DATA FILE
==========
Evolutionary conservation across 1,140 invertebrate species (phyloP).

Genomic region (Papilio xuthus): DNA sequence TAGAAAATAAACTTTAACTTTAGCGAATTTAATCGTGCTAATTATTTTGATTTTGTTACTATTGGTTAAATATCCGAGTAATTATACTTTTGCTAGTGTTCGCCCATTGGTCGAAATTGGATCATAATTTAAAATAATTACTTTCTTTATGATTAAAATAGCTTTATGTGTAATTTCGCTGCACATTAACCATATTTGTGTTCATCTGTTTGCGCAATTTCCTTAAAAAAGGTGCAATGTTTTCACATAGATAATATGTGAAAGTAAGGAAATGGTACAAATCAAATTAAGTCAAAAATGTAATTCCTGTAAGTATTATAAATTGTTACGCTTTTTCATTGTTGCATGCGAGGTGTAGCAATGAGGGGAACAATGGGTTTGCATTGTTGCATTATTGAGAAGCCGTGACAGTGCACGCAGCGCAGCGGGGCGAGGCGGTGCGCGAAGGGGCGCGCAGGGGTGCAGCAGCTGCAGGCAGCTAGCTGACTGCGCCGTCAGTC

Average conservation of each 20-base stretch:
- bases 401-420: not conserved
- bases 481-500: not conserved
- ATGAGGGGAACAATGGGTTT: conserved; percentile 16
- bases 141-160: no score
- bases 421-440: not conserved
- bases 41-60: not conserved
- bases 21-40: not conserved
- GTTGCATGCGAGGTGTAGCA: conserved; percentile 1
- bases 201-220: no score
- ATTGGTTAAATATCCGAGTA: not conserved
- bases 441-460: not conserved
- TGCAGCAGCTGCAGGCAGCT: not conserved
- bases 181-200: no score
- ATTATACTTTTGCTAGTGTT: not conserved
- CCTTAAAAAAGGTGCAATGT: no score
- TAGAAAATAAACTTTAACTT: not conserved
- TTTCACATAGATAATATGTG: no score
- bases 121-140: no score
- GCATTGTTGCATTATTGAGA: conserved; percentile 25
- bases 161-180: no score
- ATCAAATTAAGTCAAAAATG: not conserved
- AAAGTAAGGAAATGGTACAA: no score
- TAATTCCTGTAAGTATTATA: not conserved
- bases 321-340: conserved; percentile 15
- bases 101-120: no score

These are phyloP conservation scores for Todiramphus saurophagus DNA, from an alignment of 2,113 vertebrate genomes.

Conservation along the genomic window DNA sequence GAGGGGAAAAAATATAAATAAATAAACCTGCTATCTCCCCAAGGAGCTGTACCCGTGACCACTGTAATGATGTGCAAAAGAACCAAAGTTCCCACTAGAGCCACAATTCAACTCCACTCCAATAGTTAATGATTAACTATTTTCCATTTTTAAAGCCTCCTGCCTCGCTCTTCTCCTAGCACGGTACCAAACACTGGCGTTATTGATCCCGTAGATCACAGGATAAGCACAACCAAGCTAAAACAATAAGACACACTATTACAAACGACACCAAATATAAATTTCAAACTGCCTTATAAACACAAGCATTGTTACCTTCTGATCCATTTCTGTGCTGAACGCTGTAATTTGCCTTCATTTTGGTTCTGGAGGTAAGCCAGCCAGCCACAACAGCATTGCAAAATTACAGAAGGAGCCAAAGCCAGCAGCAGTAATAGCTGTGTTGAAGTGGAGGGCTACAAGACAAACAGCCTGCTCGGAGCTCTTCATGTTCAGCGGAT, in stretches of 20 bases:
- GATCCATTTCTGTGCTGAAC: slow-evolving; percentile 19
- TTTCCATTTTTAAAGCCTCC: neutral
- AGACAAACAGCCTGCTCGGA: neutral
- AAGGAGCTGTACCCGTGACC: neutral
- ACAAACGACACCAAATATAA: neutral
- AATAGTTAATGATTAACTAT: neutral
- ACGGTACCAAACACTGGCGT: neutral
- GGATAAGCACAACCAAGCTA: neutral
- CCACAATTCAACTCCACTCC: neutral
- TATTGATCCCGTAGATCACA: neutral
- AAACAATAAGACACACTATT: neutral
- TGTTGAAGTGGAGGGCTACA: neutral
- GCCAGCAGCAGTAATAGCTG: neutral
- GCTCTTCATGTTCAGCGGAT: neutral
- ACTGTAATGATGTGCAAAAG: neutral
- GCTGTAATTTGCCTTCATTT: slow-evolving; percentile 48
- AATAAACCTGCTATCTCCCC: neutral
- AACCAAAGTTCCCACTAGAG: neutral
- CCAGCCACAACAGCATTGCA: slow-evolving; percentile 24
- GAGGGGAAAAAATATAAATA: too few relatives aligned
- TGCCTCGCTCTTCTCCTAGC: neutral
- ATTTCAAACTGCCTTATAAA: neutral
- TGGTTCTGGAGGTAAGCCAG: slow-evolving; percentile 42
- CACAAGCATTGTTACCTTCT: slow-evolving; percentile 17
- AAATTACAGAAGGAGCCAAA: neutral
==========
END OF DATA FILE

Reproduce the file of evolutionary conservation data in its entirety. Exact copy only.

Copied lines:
Evolutionary conservation across 1,140 invertebrate species (phyloP).

Genomic region (Papilio xuthus): DNA sequence TAGAAAATAAACTTTAACTTTAGCGAATTTAATCGTGCTAATTATTTTGATTTTGTTACTATTGGTTAAATATCCGAGTAATTATACTTTTGCTAGTGTTCGCCCATTGGTCGAAATTGGATCATAATTTAAAATAATTACTTTCTTTATGATTAAAATAGCTTTATGTGTAATTTCGCTGCACATTAACCATATTTGTGTTCATCTGTTTGCGCAATTTCCTTAAAAAAGGTGCAATGTTTTCACATAGATAATATGTGAAAGTAAGGAAATGGTACAAATCAAATTAAGTCAAAAATGTAATTCCTGTAAGTATTATAAATTGTTACGCTTTTTCATTGTTGCATGCGAGGTGTAGCAATGAGGGGAACAATGGGTTTGCATTGTTGCATTATTGAGAAGCCGTGACAGTGCACGCAGCGCAGCGGGGCGAGGCGGTGCGCGAAGGGGCGCGCAGGGGTGCAGCAGCTGCAGGCAGCTAGCTGACTGCGCCGTCAGTC

Average conservation of each 20-base stretch:
- bases 401-420: not conserved
- bases 481-500: not conserved
- ATGAGGGGAACAATGGGTTT: conserved; percentile 16
- bases 141-160: no score
- bases 421-440: not conserved
- bases 41-60: not conserved
- bases 21-40: not conserved
- GTTGCATGCGAGGTGTAGCA: conserved; percentile 1
- bases 201-220: no score
- ATTGGTTAAATATCCGAGTA: not conserved
- bases 441-460: not conserved
- TGCAGCAGCTGCAGGCAGCT: not conserved
- bases 181-200: no score
- ATTATACTTTTGCTAGTGTT: not conserved
- CCTTAAAAAAGGTGCAATGT: no score
- TAGAAAATAAACTTTAACTT: not conserved
- TTTCACATAGATAATATGTG: no score
- bases 121-140: no score
- GCATTGTTGCATTATTGAGA: conserved; percentile 25
- bases 161-180: no score
- ATCAAATTAAGTCAAAAATG: not conserved
- AAAGTAAGGAAATGGTACAA: no score
- TAATTCCTGTAAGTATTATA: not conserved
- bases 321-340: conserved; percentile 15
- bases 101-120: no score

These are phyloP conservation scores for Todiramphus saurophagus DNA, from an alignment of 2,113 vertebrate genomes.

Conservation along the genomic window DNA sequence GAGGGGAAAAAATATAAATAAATAAACCTGCTATCTCCCCAAGGAGCTGTACCCGTGACCACTGTAATGATGTGCAAAAGAACCAAAGTTCCCACTAGAGCCACAATTCAACTCCACTCCAATAGTTAATGATTAACTATTTTCCATTTTTAAAGCCTCCTGCCTCGCTCTTCTCCTAGCACGGTACCAAACACTGGCGTTATTGATCCCGTAGATCACAGGATAAGCACAACCAAGCTAAAACAATAAGACACACTATTACAAACGACACCAAATATAAATTTCAAACTGCCTTATAAACACAAGCATTGTTACCTTCTGATCCATTTCTGTGCTGAACGCTGTAATTTGCCTTCATTTTGGTTCTGGAGGTAAGCCAGCCAGCCACAACAGCATTGCAAAATTACAGAAGGAGCCAAAGCCAGCAGCAGTAATAGCTGTGTTGAAGTGGAGGGCTACAAGACAAACAGCCTGCTCGGAGCTCTTCATGTTCAGCGGAT, in stretches of 20 bases:
- GATCCATTTCTGTGCTGAAC: slow-evolving; percentile 19
- TTTCCATTTTTAAAGCCTCC: neutral
- AGACAAACAGCCTGCTCGGA: neutral
- AAGGAGCTGTACCCGTGACC: neutral
- ACAAACGACACCAAATATAA: neutral
- AATAGTTAATGATTAACTAT: neutral
- ACGGTACCAAACACTGGCGT: neutral
- GGATAAGCACAACCAAGCTA: neutral
- CCACAATTCAACTCCACTCC: neutral
- TATTGATCCCGTAGATCACA: neutral
- AAACAATAAGACACACTATT: neutral
- TGTTGAAGTGGAGGGCTACA: neutral
- GCCAGCAGCAGTAATAGCTG: neutral
- GCTCTTCATGTTCAGCGGAT: neutral
- ACTGTAATGATGTGCAAAAG: neutral
- GCTGTAATTTGCCTTCATTT: slow-evolving; percentile 48
- AATAAACCTGCTATCTCCCC: neutral
- AACCAAAGTTCCCACTAGAG: neutral
- CCAGCCACAACAGCATTGCA: slow-evolving; percentile 24
- GAGGGGAAAAAATATAAATA: too few relatives aligned
- TGCCTCGCTCTTCTCCTAGC: neutral
- ATTTCAAACTGCCTTATAAA: neutral
- TGGTTCTGGAGGTAAGCCAG: slow-evolving; percentile 42
- CACAAGCATTGTTACCTTCT: slow-evolving; percentile 17
- AAATTACAGAAGGAGCCAAA: neutral